Health & Wellbeing
Our physical health and emotional wellbeing have a significant impact on our quality of life. Good physical and emotional health help reduce our risk of developing a wide number of health conditions.
What is Healthy Living?
A healthy lifestyle is a way of living that helps to reduce the risk of being seriously ill and preventing preventable diseases. The biggest benefits of healthy living are to reduce the likelihood of heart diseases, lung diseases and cancers whilst being able to be fit and active so that you can continue doing what you love doing.
Your food choices play a big part in your health, how you feel today, how you will feel tomorrow, and how you will feel in the future. Diet is an important part of a healthy lifestyle and should be combined with physical activity to help you maintain a healthy weight and reduce your risks of chronic diseases such as diabetes and cancer. You can watch our short video on nutrition by clicking here.
These are the macro-nutrients that give our bodies energy and keep us moving. As well as ensuring a good mix of all of the above you should also:
- Eat 5 pieces of fruit and vegetables a day.
- Choose lower sugar products where possible.
- Drink 8 glasses of fluid a day.
- Limit your alcohol intake to below 14 units a week.
You can find more information on eating well at NHS Live Well – Eat Well. This includes more information on food types, recipes, and budget advice.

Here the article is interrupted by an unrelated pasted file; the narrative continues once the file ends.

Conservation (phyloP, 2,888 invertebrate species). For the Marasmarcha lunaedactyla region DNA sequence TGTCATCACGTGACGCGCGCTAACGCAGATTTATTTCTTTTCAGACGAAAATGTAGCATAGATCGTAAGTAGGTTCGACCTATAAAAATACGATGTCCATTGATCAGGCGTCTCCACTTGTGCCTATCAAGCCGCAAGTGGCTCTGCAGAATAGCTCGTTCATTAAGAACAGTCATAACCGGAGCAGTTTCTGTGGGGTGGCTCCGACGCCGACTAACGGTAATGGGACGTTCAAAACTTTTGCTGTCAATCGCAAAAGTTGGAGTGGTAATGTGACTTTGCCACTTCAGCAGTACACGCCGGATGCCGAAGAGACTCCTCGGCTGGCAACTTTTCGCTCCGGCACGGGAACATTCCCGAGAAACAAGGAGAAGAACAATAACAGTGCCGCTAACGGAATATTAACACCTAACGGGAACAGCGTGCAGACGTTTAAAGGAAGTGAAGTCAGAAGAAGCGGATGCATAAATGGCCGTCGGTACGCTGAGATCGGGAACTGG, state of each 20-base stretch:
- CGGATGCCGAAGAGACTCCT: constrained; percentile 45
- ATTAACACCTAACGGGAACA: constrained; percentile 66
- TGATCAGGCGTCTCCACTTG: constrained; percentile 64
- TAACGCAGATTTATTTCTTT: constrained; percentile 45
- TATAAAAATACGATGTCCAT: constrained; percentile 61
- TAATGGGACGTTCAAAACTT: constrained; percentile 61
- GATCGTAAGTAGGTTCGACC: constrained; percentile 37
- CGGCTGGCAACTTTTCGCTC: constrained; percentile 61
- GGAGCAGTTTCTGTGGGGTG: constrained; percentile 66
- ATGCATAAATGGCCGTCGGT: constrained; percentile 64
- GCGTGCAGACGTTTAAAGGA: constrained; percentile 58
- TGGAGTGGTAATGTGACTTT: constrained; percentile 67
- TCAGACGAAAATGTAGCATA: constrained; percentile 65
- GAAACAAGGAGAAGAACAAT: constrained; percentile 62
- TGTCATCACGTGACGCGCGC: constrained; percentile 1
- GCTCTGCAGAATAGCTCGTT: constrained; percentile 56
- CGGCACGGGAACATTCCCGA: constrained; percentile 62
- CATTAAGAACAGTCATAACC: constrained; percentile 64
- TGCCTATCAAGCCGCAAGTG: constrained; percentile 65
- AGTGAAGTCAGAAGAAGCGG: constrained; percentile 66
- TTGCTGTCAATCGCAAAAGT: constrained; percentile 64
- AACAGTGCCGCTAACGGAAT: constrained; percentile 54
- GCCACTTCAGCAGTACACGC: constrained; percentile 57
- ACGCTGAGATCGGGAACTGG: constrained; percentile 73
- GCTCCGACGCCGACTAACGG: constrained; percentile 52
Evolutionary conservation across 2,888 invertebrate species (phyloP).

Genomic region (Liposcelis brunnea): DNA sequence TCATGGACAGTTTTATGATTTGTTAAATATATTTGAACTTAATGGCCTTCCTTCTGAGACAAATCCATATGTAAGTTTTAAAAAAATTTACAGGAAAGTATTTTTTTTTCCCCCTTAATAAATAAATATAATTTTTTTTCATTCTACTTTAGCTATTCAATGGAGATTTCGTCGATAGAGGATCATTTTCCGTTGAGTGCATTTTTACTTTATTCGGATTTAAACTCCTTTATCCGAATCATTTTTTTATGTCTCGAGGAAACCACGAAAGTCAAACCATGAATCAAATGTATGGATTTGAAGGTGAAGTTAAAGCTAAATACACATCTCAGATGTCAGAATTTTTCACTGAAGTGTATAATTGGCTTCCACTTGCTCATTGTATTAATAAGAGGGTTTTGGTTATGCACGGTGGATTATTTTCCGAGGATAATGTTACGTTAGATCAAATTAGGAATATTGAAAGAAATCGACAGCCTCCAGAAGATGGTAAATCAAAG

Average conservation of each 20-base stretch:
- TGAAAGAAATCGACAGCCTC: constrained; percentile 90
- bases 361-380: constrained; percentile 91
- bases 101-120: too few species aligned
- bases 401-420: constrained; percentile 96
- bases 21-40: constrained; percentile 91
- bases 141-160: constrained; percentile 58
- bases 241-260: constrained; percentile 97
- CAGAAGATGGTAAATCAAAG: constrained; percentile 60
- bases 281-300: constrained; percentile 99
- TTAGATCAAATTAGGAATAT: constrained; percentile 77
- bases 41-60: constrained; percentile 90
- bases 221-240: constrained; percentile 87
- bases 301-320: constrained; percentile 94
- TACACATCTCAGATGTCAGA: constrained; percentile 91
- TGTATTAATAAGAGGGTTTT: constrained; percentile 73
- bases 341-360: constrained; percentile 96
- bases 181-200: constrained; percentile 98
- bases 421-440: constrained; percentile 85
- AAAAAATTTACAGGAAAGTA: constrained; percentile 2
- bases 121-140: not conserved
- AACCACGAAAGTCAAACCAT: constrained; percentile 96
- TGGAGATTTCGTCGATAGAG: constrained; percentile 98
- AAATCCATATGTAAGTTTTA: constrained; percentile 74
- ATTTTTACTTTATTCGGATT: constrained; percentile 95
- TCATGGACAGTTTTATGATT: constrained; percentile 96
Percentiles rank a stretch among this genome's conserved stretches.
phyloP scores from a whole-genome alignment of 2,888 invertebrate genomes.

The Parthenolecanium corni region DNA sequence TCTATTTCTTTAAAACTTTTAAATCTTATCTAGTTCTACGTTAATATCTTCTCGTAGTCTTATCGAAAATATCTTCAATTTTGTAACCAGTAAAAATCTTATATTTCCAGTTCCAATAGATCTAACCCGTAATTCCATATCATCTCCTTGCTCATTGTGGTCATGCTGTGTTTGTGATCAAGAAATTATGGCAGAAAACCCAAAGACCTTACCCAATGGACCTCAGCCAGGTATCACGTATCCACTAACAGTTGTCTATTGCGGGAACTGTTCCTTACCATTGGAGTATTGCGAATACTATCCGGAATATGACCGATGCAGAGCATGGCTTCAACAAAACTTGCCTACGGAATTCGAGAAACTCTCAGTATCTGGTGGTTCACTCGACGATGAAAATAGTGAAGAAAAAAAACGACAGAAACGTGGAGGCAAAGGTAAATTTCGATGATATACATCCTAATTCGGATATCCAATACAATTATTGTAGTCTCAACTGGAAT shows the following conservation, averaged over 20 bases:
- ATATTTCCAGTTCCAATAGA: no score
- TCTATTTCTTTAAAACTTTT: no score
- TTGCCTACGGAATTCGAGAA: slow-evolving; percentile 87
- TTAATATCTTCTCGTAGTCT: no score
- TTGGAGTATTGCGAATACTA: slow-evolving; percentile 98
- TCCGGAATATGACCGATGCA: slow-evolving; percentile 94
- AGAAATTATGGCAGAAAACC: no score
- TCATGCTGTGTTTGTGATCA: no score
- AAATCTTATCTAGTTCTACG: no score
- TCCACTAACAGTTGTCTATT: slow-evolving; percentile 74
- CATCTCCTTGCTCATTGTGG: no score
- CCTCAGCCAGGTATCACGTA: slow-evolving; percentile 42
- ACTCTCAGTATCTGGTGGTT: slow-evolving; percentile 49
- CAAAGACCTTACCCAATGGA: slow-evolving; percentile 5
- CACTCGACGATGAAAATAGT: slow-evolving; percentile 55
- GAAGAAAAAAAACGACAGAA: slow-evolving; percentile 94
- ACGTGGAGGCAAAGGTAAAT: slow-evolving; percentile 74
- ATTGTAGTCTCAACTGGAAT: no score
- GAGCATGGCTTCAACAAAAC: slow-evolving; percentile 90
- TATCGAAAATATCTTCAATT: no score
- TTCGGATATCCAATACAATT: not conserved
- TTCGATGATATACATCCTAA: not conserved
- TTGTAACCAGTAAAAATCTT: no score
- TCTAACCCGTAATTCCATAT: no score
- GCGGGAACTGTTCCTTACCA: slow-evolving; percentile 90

Healthy Activity Levels
For adults over the age of 18 it is advised that people take part in at least 150 minutes of moderate aerobic activity each week or 75 minutes of vigorous activity. It is also advised that you partake in 2 or more strength sessions a week targeting all of your major muscles.
You can find more information about Exercise on our Understanding Exercise page or at NHS Live Well – Exercise. This includes how to keep active when in pain, exercise tips, and fitness guides.
Healthy Body Weight
It is suggested that the healthiest bodyweight will have you at a Body Mass Index between 18.5 and 24.9. By keeping your BMI within this healthy range, this will lower your risks of Type 2 Diabetes, stroke, heart disease, some cancers, infertility, and other diseases.
You can find more information on Healthy Weight at NHS Live Well – Healthy Weight. This includes how to check your BMI, weight loss support, and weight gain support.
Sleep is incredibly important to our physical health. While we sleep our bodies recover and rebuild. It is important to have good sleep hygiene, including a regular sleep pattern.
Taking steps to reduce stress, and using techniques such as relaxation and mindfulness, can help you to better manage your symptoms and sleep. Research has shown that lack of sleep will “wind up” your nervous system (a bit like turning up the amplifier) causing you to feel more pain.
You can find more information about sleep at NHS Live Well – Sleep and Fatigue. This includes causes of tiredness, sleep tips, and ways to boost your energy levels.
Smoking, Drugs, and Alcohol
Smoking & Drugs
Smoking and taking drugs increases our chances of cancer and slows down the rate at which our bodies can recover. They are both addictive and reduce the effectiveness of your brain making it more likely for you to be challenged with mental health disorders.
You can find information about smoking and support for quitting smoking at NHS Live Well – Quit Smoking. This includes the benefits of quitting, facts and myths about smoking, and support to help you quit.
The current guidelines advise limiting alcohol to 14 units a week for women and men. This is the same as 6 pints of beer or 7 medium glasses of wine with 2 alcohol free days a week. The benefits of reducing your alcohol consumption include reducing your blood pressure, risk of cancer and liver fibrosis whilst improving your ability to concentrate and remember.
You can find information and support about alcohol at NHS Live Well – Alcohol Support. This includes a units calculator, useful resources, and advice and support for cutting down.